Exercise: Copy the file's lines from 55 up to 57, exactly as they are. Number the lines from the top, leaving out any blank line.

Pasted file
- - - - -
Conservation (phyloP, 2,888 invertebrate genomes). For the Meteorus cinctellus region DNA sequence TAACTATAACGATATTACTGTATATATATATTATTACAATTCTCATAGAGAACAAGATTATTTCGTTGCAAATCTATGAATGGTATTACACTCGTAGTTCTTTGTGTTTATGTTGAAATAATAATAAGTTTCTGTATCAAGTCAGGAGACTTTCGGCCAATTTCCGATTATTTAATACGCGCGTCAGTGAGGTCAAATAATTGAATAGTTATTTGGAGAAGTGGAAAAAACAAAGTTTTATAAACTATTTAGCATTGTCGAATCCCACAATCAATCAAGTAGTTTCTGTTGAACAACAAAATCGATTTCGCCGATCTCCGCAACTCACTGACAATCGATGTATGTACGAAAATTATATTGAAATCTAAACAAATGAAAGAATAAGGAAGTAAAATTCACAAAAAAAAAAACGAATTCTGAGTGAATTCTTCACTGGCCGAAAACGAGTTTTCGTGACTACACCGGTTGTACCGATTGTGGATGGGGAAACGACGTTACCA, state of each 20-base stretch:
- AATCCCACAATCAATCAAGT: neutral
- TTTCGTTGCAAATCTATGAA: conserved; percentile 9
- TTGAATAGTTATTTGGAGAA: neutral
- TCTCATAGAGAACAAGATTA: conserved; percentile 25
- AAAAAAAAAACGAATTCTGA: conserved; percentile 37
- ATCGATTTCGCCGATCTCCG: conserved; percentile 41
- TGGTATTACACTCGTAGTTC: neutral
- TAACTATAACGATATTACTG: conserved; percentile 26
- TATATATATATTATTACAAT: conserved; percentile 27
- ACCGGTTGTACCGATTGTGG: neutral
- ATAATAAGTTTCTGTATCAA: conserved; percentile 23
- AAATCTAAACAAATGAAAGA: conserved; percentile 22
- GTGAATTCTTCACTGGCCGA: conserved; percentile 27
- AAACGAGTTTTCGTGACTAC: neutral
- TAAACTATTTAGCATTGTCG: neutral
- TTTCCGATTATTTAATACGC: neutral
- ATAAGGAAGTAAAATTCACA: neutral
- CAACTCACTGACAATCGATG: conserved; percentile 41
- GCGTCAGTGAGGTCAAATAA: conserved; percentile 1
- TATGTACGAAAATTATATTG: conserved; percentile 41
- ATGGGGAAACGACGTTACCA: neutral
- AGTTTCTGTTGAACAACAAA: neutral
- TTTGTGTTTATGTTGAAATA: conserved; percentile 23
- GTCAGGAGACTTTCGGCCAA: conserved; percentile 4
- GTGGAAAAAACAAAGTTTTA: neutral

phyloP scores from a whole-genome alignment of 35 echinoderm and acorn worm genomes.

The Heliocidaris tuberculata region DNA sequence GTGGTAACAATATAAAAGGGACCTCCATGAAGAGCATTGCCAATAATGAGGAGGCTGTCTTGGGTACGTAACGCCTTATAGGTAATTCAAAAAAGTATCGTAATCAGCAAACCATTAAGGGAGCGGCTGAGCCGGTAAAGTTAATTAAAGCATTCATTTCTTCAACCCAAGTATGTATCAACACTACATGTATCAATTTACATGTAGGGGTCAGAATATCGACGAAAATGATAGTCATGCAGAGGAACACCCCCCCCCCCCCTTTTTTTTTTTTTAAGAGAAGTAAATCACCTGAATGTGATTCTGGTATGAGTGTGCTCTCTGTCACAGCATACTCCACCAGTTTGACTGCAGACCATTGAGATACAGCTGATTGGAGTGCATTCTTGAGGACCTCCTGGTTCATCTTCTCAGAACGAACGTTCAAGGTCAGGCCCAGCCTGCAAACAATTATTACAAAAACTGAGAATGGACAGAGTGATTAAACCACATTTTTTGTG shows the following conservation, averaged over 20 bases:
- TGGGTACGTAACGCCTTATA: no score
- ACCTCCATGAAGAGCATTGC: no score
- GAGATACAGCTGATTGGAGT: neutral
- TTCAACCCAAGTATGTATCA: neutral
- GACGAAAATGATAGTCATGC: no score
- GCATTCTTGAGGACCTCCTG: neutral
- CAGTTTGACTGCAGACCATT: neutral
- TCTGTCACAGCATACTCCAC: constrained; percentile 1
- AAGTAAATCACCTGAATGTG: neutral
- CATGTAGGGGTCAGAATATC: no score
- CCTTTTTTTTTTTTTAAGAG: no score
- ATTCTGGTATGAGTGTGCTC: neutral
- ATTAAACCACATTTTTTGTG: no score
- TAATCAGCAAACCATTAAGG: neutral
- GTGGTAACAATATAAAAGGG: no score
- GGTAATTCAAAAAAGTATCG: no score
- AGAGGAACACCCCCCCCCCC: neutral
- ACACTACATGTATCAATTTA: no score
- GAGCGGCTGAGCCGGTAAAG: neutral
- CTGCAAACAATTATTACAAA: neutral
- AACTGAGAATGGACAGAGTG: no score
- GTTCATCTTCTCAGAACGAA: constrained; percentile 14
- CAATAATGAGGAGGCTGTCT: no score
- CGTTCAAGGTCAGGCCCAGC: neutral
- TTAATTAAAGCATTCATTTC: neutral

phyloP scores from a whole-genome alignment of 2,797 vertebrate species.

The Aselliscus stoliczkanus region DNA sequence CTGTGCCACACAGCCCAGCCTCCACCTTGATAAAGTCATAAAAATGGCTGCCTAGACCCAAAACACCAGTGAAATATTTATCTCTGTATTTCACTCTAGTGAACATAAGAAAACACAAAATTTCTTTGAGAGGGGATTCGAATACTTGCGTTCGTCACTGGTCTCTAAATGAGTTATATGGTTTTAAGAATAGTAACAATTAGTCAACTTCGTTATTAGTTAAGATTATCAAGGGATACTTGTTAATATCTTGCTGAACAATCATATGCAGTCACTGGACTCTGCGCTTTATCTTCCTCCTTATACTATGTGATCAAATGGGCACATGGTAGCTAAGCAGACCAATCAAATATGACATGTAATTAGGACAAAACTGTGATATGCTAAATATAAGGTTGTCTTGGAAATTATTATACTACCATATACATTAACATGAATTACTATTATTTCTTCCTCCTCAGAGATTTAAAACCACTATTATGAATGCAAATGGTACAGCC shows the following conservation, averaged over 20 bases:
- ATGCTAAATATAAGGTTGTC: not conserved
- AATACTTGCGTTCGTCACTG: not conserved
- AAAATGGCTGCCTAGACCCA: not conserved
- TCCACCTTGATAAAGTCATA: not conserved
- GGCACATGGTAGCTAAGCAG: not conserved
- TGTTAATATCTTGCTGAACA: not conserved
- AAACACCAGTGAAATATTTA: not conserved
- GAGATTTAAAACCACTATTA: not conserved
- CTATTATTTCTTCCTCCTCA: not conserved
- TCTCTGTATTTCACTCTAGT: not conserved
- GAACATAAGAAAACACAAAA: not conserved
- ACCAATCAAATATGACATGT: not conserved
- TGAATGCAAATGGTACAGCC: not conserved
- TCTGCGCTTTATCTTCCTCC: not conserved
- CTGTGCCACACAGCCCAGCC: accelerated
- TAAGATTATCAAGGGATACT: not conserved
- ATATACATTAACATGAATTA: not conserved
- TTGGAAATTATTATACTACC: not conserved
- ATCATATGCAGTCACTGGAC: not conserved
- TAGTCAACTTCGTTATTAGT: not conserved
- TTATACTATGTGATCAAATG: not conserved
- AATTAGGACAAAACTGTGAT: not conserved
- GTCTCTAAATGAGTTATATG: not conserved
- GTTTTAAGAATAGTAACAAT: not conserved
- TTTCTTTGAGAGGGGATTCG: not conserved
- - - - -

The Aselliscus stoliczkanus region DNA sequence CTGTGCCACACAGCCCAGCCTCCACCTTGATAAAGTCATAAAAATGGCTGCCTAGACCCAAAACACCAGTGAAATATTTATCTCTGTATTTCACTCTAGTGAACATAAGAAAACACAAAATTTCTTTGAGAGGGGATTCGAATACTTGCGTTCGTCACTGGTCTCTAAATGAGTTATATGGTTTTAAGAATAGTAACAATTAGTCAACTTCGTTATTAGTTAAGATTATCAAGGGATACTTGTTAATATCTTGCTGAACAATCATATGCAGTCACTGGACTCTGCGCTTTATCTTCCTCCTTATACTATGTGATCAAATGGGCACATGGTAGCTAAGCAGACCAATCAAATATGACATGTAATTAGGACAAAACTGTGATATGCTAAATATAAGGTTGTCTTGGAAATTATTATACTACCATATACATTAACATGAATTACTATTATTTCTTCCTCCTCAGAGATTTAAAACCACTATTATGAATGCAAATGGTACAGCC shows the following conservation, averaged over 20 bases:
- ATGCTAAATATAAGGTTGTC: not conserved
- AATACTTGCGTTCGTCACTG: not conserved